Oil rises as Exxon halts exports from Nigeria

Nigeria union and civil society protesters in a face off with policemen following the removal of a fuel subsidy by the government in Lagos, Nigeria, Wednesday, May 18, 2016. Militant attacks on oil installations and the threat of a nationwide strike drove Nigeria's petroleum production and its naira currency to new lows Tuesday. (AP Photo/Sunday Alamba)
Militant attacks on oil installations and the threat of a nationwide strike have driven Nigeria’s petroleum production and its naira currency to new lows recently. (AP Photo/Sunday Alamba)

Oil rose as Exxon Mobil Corp. declared force majeure on shipments of Nigeria’s biggest crude export grade.

Futures rose as much as 0.5 percent in New York, reversing an earlier decline of 1.4 percent. Force majeure — a legal clause that allows it to stop shipments without breaching contracts — was declared on Qua Iboe crude after “a system anomaly observed during a routine check of its loading facility,” Exxon said in an e-mailed statement Friday. This follows a similar disruption in May and June. The Niger Delta Avengers, a militant group that has targeted oil installations in Nigeria this year, claimed earlier this week that they attacked the Qua Iboe crude pipeline.

RELATED: Exxon refutes Nigerian militants’ claim of attack on pipeline

Oil has traded between about $44 and $51 a barrel in the past month after almost doubling since February amid a spate of supply disruptions including the attacks in Nigeria. While there’s still a consensus that the worst of the oil glut that sent prices to a 12-year low is over, the International Energy Agency cautioned this week that “the road ahead is far from smooth” amid seasonal weakness in demand and the return of some halted supply.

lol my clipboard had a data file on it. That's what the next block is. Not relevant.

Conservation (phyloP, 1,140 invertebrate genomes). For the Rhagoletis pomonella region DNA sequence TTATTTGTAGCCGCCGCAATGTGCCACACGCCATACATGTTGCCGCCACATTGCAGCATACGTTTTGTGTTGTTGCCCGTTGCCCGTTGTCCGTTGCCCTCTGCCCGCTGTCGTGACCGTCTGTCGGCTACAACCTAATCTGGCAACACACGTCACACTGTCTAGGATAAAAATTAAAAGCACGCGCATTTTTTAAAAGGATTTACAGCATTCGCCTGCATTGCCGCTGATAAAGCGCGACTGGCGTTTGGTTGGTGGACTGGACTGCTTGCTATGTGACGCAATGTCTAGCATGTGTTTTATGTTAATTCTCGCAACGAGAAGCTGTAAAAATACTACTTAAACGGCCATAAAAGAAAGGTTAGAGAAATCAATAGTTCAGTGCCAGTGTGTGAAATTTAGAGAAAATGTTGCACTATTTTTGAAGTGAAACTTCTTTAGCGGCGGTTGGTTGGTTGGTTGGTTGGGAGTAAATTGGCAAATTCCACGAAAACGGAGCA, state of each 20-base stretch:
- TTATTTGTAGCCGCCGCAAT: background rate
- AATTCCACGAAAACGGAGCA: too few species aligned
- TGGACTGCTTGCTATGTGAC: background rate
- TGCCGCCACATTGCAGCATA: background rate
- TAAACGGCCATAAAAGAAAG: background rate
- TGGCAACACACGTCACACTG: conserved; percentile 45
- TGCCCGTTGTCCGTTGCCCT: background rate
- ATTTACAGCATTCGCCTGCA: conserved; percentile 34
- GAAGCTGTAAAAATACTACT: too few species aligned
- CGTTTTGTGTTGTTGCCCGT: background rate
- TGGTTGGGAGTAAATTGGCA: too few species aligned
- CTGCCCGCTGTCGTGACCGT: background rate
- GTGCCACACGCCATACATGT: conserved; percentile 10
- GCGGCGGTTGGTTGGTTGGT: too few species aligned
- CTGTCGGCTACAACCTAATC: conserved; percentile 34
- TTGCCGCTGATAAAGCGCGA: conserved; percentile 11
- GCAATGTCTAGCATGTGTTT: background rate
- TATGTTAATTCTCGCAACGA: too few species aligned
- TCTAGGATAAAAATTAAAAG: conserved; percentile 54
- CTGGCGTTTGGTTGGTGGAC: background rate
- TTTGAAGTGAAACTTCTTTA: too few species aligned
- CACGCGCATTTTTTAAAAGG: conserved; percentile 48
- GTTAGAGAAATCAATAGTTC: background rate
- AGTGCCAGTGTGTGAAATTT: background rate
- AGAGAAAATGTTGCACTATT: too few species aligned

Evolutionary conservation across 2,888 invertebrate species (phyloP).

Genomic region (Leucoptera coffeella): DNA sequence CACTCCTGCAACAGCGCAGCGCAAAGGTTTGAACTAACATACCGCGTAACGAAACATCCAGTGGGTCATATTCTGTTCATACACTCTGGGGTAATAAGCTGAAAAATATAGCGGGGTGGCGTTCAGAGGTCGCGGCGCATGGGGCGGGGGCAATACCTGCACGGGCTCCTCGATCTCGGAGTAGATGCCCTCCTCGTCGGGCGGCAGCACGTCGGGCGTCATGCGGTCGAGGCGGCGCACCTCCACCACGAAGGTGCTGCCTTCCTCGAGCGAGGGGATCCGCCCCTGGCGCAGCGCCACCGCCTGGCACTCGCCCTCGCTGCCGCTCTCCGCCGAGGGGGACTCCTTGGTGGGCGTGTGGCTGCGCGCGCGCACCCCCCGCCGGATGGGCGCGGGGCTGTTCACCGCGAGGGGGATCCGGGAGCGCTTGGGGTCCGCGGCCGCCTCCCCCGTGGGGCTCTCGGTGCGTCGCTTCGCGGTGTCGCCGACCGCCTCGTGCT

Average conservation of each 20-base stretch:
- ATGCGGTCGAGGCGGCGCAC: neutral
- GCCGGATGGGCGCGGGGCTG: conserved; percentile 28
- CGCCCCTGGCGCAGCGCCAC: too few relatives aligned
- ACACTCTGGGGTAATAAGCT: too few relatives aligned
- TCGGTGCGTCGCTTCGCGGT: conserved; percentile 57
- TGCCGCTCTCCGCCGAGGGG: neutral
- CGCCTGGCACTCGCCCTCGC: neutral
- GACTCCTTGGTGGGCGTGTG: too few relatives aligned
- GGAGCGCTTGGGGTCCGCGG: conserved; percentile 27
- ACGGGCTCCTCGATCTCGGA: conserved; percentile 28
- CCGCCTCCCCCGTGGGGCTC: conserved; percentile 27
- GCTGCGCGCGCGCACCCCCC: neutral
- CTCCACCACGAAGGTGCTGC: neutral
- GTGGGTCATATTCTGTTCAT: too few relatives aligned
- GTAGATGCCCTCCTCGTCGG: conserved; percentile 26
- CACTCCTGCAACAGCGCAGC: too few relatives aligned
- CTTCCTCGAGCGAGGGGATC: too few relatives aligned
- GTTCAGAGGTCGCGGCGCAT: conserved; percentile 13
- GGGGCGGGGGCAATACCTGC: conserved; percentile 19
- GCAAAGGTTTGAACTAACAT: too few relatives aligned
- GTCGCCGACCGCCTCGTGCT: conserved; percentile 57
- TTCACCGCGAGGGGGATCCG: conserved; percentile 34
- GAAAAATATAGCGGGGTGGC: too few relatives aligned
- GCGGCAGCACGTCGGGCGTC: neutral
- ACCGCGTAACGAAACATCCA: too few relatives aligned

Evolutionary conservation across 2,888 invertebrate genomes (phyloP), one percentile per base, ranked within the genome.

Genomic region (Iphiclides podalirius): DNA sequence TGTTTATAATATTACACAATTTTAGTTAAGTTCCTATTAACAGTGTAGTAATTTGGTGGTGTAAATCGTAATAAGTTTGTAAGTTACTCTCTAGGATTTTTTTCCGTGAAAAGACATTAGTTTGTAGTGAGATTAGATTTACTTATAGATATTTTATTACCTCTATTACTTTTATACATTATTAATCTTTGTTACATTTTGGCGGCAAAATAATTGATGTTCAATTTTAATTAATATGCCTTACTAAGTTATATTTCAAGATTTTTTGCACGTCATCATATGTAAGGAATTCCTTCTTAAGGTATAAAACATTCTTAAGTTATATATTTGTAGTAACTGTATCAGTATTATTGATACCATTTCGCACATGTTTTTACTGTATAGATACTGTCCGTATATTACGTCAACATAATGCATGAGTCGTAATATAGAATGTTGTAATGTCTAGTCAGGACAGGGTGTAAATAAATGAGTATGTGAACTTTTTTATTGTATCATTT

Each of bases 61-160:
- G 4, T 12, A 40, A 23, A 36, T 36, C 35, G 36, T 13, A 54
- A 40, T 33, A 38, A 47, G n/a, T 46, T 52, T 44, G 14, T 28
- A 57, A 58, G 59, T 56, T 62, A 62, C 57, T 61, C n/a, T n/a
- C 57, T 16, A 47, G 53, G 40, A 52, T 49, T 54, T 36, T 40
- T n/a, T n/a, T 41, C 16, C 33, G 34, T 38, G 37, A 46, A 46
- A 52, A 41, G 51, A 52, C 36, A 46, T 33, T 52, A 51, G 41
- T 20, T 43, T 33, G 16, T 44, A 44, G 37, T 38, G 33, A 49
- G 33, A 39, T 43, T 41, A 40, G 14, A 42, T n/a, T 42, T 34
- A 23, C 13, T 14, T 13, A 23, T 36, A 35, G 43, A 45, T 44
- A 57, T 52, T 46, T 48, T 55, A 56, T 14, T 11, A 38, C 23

“The situation in Nigeria and the vulnerability of supply there is well known to the market,” Harry Tchilinguirian, head of commodities research at BNP Paribas SA in London, said by e-mail. “Indeed, there are many factors playing against each other in the market.”

RELATED: Local leaders supporting militants attacking Nigerian oil production

West Texas Intermediate crude for August delivery was at $46.15 a barrel on the New York Mercantile Exchange, up 47 cents, or 1 percent, at 1:41 p.m. London time. The grade rose 93 cents to settle at $45.68 on Thursday. Total volume traded was about 1 percent below the 100-day average.

Brent for September settlement increased 49 cents to $47.86 a barrel on the London-based ICE Futures Europe exchange. The contract increased $1.11 to $47.37 on Thursday. The global benchmark crude traded at an 98-cent premium to WTI for September delivery.

Also helping oil higher is data showing China processed a record amount of crude on a daily basis in the first half of 2016 as privately held plants boosted operations after getting import licenses. The country’s domestic oil production dropped 4.6 percent to 101.59 million metric tons in the period, the lowest for that period since 2012, according to data from the National Bureau of Statistics on Friday.

The world’s second-biggest economy’s gross domestic product rose 6.7 percent in the second quarter from a year earlier, compared with 6.6 percent seen by economists Bloomberg surveyed.

Analysts from BNP Paribas SA to JBC Energy GmbH warned prices may sink toward $40, due in part to seasonal demand weakness. Crude fundamentals are weaker than many realize, according to Julius Walker, senior consultant at JBC Energy in Vienna.

U.S. inventories are brimming after two years of surplus production and demand for gasoline — the key driver of prices in summer — is proving to be disappointing. Stockpiles of the fuel rose 1.21 million barrels last week and refiners reduced operating rates by 0.2 percentage points to 92.3 percent of capacity, according to the Energy Information Administration.

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